If you need a lawyer, there is a good chance that the reason isn’t good. Whether you’re facing criminal charges, need to sue someone, or were injured in an accident due to the negligence of another person, hiring a lawyer is often due to a stressful or troubling situation.
If you need to talk to a lawyer to explain your case, there are some strategies you should employ to make sure the lawyer fully understands your situation and can best serve you. Many times you will be charged by how much time the lawyer spends with you and on your case, so you need to use your time efficiently.
Read on for our tips for talking to an attorney.
When you talk to an attorney for the first time, they are going to have a lot of questions. Be as prepared as possible to answer them. If you are considering a personal injury lawsuit, for example, make sure you have documentation of the accident, any medical records, receipts for medical bills, and documentation of missed work and lost wages.
The more prepared you are, the more effective your time with the attorney is. You’ll need to provide this information to your attorney at some point, so it’s smart to be prepared with it right from the start.
Tell the Truth
Attorneys and their clients have something called “attorney-client privilege.” This means that, unless you disclose a crime you are planning to commit, your attorney cannot disclose anything you tell them. This is not the time to be dishonest.
Tell them the entire truth. Without it, they won’t be able to effectively represent you or defend you, if you are facing criminal charges. The more your attorney knows, the better they can represent you. If you lie to them, there is a good chance that information is going to come out in the future, potentially at a trial, and your attorney is going to be really unhappy if that’s when they find out you’ve been lying to them.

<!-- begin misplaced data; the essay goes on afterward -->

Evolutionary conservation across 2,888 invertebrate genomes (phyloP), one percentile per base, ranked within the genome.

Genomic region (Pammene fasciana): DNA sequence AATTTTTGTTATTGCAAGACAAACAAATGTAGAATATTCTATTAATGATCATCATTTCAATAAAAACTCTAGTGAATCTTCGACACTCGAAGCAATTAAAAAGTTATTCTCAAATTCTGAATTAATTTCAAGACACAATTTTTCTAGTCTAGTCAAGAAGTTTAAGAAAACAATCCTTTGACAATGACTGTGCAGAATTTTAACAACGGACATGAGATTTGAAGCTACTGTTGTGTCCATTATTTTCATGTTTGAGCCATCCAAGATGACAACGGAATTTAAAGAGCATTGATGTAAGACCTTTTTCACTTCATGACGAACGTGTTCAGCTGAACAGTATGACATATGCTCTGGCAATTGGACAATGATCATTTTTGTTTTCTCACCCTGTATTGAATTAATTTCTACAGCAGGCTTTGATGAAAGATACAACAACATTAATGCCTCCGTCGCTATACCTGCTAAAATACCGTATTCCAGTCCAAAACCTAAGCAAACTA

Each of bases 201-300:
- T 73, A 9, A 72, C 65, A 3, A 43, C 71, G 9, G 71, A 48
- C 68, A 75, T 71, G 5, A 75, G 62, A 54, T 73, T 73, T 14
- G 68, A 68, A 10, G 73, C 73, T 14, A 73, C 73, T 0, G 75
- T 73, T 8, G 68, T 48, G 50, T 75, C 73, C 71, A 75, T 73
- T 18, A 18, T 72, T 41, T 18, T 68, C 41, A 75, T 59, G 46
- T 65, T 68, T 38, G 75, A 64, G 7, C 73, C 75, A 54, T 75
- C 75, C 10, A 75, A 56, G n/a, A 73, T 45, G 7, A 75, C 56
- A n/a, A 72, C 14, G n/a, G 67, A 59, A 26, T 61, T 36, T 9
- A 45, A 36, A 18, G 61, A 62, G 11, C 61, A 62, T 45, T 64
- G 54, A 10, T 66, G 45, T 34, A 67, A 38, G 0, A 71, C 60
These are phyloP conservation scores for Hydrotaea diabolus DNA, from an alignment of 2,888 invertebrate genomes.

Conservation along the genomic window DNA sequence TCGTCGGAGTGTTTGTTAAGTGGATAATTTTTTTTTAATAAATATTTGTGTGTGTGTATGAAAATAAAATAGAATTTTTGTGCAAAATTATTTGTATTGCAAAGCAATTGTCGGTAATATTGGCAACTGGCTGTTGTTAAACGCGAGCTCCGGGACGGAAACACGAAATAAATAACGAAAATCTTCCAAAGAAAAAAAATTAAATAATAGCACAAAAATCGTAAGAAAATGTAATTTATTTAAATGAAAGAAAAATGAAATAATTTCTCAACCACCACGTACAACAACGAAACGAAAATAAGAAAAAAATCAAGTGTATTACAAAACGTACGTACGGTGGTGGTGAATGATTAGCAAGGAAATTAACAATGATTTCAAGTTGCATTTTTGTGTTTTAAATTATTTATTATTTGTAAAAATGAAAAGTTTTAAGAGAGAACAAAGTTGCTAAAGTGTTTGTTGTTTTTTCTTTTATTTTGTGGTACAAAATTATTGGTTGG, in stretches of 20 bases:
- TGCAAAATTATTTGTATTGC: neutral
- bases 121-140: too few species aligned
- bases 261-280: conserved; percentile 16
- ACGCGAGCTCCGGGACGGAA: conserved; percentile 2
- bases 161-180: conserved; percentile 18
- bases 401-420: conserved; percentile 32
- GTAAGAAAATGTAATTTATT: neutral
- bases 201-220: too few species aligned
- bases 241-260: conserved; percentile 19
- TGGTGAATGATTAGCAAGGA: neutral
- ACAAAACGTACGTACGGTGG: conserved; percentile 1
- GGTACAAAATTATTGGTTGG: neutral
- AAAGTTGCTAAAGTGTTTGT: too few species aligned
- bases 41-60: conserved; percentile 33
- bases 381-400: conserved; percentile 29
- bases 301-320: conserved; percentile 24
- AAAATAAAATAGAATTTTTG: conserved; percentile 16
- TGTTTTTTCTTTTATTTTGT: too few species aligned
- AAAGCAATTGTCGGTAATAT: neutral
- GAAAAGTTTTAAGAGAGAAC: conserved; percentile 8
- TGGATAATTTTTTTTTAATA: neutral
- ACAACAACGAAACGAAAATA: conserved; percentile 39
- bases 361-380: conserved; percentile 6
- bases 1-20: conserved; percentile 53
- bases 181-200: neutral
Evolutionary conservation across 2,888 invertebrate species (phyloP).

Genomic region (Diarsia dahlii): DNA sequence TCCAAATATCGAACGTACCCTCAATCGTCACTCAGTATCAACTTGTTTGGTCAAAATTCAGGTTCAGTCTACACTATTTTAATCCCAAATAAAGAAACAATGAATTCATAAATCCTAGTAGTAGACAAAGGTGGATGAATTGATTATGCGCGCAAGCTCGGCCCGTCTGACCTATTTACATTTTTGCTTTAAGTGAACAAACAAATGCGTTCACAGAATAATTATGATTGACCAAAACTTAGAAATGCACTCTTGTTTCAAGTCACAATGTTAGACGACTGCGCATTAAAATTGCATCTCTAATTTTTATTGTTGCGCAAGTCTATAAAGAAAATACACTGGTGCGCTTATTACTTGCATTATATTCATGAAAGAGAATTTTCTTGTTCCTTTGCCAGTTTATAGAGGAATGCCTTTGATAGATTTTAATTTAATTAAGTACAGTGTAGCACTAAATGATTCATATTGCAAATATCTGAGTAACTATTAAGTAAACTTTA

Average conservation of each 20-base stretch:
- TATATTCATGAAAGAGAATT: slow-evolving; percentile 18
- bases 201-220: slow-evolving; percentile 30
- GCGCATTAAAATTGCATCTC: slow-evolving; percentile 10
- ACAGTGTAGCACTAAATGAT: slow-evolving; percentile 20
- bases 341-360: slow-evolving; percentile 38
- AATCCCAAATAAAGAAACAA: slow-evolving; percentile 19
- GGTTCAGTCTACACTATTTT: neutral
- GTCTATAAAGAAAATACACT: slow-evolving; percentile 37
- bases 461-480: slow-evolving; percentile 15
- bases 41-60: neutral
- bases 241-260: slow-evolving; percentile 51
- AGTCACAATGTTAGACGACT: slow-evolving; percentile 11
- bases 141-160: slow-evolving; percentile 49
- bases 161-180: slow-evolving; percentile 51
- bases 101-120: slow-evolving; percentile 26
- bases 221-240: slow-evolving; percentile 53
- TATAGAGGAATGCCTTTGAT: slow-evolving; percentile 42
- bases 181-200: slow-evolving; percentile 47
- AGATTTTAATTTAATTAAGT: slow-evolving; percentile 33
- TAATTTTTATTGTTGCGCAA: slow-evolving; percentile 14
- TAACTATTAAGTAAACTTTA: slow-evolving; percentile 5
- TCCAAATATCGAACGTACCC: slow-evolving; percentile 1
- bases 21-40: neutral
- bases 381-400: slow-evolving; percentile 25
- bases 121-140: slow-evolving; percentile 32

Be detailed in your responses and information. However, don’t get overly detailed with things that don’t matter. Your lawyer should ask you probing questions to get at the pertinent details.
Being prepared will help you with your details, as you can refer back to your paperwork for any dates, specific times, amounts of money, etc. in question. Things that may seem important to you are not legally relevant, but at the same time, things that you think are inconsequential may be very important to your case.
Finally, make sure you ask your attorney any questions you may have, especially if you don’t understand something. You’re not an expert in the legal system. That’s why you’re hiring an attorney.
For this firm to really do its job well, you will need to be clear about the case and the strategy, and be on the same page as your attorney.
Talk to a Lawyer Confidently
Remember that when you talk to a lawyer, they are there to help. Your conversation is confidential and their job is to help you. Be prepared, be detailed, and most importantly, be honest when you speak with them.
If you found these tips helpful, be sure to check out some of our other articles.